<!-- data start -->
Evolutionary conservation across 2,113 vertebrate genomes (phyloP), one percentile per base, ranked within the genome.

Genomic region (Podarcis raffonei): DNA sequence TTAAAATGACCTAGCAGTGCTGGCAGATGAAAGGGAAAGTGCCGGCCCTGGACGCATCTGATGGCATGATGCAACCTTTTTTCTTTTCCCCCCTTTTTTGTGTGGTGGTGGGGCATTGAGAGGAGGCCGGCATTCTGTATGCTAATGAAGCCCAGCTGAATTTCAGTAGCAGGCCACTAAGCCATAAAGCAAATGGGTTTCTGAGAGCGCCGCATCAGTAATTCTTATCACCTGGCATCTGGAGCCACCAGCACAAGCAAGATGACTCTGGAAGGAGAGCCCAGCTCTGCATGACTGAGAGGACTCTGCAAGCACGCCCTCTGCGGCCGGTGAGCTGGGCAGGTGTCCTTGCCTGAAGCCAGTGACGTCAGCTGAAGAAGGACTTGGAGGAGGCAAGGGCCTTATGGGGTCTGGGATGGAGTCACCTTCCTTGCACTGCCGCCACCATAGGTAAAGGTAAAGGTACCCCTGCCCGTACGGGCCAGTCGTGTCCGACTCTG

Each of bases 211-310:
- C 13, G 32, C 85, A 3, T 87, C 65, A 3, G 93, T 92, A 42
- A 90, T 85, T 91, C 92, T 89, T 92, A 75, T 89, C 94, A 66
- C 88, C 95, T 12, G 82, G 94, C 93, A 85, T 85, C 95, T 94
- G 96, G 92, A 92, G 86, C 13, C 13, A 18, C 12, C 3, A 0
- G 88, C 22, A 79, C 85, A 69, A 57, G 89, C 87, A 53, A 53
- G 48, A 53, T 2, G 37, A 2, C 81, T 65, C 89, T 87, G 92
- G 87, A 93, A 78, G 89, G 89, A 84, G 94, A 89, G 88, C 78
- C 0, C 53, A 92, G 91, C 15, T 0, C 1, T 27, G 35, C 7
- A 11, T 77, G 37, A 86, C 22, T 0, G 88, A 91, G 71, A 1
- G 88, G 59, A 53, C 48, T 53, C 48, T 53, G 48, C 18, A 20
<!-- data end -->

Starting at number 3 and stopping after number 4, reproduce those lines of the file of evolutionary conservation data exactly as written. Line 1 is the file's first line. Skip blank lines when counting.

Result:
Each of bases 211-310:
- C 13, G 32, C 85, A 3, T 87, C 65, A 3, G 93, T 92, A 42